In your example, if the synthetic components are too badly damaged, then the person will still die. No matter how you convert the components, the system integrity must be maintained, and it's impossible to build any kind of system without material components.

    If you're not convinced, try building a system from pure "information" and "software" (can you even order software that didn't come via something material like a disk or a cable???), preferably a machine that can regenerate amputated limbs.

    That would be a far greater contribution to humanity than a twisted word game.

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  21. Functionalist explanations are emergent from component interactions, not DIVORCED from material reality.

    Quite true. However, there's an important difference between software and subjective experience. If I have enough patience and time and equipment (logic analyzers, etc), I can sit in front of a computer and figure out everything that's going on with the software. You can't do that with subjective experience. The only way to do that is to change "myself" (the subject) somehow, as AL mentioned. That's not a twisted word game.

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  22. To add-on to the pile-on...speaking of amputated limbs, phantom limb syndrome is a great example of the neural substrate argument to experience, that is a neural state existing without the related component.

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  23. Your actual subjective experience would then be correlated with software or information, and not actually material.

    Those electrons and electromagentic waves running on a distributed network are perfectly material. And so would be the subjective experience in your hypothetical example!

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  24. And so would be the subjective experience in your hypothetical example!

    I'm afraid that doesn't quite follow. As I stated previously, multiple observers can figure out what any software system is doing, given enough time and patience. Only one observer can what "you" experience, and that is you. In an open physical system, that should not be possible.

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  25. multiple observers can figure out what any software system is doing, given enough time and patience. Only one observer can [tell] what "you" experience, and that is you.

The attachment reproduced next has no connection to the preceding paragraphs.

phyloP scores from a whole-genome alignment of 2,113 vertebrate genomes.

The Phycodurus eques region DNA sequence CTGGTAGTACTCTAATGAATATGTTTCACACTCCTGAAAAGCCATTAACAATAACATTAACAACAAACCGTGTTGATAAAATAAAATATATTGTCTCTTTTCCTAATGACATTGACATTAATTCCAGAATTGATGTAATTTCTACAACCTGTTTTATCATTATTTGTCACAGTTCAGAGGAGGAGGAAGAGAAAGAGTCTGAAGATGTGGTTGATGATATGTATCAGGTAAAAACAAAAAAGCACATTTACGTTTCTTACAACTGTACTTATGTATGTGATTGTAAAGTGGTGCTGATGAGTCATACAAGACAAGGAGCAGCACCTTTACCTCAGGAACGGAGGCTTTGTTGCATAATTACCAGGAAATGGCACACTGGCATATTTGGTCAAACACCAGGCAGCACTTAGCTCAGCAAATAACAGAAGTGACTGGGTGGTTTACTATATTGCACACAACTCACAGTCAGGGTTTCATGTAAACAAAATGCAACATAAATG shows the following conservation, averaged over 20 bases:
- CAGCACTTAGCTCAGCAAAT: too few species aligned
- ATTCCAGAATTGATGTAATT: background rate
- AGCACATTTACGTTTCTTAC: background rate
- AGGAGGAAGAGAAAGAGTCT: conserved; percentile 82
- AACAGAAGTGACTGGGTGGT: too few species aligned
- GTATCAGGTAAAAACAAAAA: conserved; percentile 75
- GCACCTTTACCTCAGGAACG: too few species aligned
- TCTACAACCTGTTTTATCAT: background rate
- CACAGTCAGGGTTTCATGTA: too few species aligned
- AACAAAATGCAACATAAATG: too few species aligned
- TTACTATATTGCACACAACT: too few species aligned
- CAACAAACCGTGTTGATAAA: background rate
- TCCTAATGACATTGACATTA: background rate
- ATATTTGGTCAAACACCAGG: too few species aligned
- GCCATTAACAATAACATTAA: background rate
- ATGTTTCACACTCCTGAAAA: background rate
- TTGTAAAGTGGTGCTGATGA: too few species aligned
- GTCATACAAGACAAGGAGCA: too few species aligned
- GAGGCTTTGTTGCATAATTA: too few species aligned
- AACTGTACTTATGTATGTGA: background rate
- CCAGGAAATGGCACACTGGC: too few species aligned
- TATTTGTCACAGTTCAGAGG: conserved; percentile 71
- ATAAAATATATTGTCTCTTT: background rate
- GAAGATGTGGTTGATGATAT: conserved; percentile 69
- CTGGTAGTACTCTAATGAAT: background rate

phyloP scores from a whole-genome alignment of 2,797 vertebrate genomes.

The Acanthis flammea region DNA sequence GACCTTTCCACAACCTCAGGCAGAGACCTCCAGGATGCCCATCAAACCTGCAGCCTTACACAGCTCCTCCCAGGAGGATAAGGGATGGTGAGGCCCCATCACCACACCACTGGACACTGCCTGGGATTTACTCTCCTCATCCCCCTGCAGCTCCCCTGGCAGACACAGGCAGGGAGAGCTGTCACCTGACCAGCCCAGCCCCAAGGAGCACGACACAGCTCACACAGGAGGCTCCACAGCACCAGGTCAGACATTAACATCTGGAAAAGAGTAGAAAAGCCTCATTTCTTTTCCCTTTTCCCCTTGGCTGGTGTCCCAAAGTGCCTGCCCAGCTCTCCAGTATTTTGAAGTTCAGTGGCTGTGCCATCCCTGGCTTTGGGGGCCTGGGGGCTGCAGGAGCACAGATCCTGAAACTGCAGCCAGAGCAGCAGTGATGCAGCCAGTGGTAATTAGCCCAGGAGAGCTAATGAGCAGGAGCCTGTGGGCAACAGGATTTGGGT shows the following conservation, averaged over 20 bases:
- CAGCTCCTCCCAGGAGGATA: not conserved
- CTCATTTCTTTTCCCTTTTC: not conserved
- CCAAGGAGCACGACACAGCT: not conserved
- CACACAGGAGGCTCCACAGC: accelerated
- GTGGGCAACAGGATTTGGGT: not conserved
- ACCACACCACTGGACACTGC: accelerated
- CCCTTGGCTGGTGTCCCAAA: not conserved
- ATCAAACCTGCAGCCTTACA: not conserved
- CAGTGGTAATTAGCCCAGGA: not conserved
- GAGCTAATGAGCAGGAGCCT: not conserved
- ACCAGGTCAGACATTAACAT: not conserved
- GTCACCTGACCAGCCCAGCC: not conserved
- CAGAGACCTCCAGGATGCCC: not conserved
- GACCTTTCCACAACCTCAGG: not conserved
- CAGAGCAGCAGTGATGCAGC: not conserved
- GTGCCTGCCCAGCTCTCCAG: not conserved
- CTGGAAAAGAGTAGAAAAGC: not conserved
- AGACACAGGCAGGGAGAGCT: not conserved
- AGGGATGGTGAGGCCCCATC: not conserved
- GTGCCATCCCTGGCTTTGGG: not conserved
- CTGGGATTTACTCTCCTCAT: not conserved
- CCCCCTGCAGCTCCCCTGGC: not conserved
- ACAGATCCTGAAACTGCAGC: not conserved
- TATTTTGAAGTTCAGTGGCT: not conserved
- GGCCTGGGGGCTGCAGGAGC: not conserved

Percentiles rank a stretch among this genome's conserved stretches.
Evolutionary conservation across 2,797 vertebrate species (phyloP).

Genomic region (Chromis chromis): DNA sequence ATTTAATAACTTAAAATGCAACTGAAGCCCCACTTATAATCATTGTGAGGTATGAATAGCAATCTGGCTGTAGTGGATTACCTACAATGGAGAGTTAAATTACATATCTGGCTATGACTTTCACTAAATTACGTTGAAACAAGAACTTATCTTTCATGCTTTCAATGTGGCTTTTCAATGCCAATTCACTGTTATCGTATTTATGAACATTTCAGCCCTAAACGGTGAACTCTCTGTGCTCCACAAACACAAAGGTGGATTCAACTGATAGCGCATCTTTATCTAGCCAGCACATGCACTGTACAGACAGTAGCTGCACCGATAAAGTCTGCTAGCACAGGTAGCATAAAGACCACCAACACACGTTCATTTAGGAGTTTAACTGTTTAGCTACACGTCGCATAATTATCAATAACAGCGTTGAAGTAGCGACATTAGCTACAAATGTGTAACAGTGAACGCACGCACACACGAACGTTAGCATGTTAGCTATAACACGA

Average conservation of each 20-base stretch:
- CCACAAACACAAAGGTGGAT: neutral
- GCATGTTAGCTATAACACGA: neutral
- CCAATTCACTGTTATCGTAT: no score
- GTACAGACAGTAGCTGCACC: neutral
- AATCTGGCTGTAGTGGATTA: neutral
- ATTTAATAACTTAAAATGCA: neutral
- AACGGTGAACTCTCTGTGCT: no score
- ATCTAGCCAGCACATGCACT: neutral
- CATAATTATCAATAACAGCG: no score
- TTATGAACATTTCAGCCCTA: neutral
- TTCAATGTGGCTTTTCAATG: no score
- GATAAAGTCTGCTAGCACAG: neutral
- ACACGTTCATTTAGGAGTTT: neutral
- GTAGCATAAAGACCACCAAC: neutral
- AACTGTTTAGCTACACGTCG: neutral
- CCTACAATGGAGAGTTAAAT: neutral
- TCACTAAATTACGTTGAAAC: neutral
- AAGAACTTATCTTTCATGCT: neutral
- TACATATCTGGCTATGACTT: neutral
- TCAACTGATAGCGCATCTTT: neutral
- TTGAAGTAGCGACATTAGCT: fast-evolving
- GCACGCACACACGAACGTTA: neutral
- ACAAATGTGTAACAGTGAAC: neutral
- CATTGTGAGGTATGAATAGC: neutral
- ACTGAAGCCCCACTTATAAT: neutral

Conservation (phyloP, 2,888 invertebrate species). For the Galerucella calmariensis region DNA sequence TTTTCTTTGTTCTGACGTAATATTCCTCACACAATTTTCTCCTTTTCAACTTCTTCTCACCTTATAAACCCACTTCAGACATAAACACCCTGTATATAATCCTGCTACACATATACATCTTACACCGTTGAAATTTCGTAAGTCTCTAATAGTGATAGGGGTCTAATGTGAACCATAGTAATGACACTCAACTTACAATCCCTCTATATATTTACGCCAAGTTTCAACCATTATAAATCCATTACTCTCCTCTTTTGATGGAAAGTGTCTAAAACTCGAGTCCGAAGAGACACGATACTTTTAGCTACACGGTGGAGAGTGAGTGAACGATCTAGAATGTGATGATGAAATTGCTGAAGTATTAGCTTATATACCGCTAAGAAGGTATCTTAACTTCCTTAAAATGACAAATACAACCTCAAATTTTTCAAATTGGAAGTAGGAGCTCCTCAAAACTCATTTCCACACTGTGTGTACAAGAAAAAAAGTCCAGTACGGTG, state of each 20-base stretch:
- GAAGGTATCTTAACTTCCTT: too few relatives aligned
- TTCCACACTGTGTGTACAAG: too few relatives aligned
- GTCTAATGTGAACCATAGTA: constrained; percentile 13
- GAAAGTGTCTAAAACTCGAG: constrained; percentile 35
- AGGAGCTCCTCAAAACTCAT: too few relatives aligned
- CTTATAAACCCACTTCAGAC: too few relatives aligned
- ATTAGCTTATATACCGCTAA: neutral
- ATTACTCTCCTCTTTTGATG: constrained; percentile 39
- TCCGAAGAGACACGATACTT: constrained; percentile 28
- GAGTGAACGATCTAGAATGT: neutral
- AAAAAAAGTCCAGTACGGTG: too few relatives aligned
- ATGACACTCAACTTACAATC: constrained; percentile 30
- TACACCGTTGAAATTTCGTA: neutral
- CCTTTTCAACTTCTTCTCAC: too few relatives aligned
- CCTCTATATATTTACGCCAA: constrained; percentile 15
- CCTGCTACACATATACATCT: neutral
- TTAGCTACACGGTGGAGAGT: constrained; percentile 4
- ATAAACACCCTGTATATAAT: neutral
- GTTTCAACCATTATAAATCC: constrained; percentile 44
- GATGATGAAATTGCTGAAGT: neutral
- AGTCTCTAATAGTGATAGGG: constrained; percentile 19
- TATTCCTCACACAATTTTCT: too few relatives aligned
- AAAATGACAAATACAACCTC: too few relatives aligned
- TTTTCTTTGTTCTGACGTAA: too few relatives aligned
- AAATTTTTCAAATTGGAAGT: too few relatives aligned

The whole premise of reductionism is based upon the idea that, given enough time and patience, multiple observers can tell what I experience...
    And as it stands now, reductionism is not falsified. Ergo, your statement is wrong/unproven.

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  26. Anonymous said:"I can sit in front of a computer and figure out everything that's going on with the software. You can't do that with subjective experience."

    You are apparently unaware of or uninterested in psychophysical experimentation which pretty much accomplishes what you are asking. These types of experiments are used specifically to elucidate perception. Granted, we still don't know what the bat hears, but we can produce an envelope of physical parameters around that perception and know what the limits and many of the details within those limits actually are. In other words, we can approximate the bat's perception. For that matter, we only know that someone is color blind as a consequence of those types of experiments. Will we ever know precisely what another individual experiences? Probably not but I wouldn't bet the farm against it and I wouldn't trumpet that as a strike against the value of science.

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  27. I wouldn't trumpet that as a strike against the value of science.

    Nor would I, but that's not really the point, is it?

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  28. The whole premise of reductionism is based upon the idea that, given enough time and patience, multiple observers can tell what I experience...


    I don't think that's the premise of reductionism, but if it is, it's certainly a weak premise for reductionism to be based on.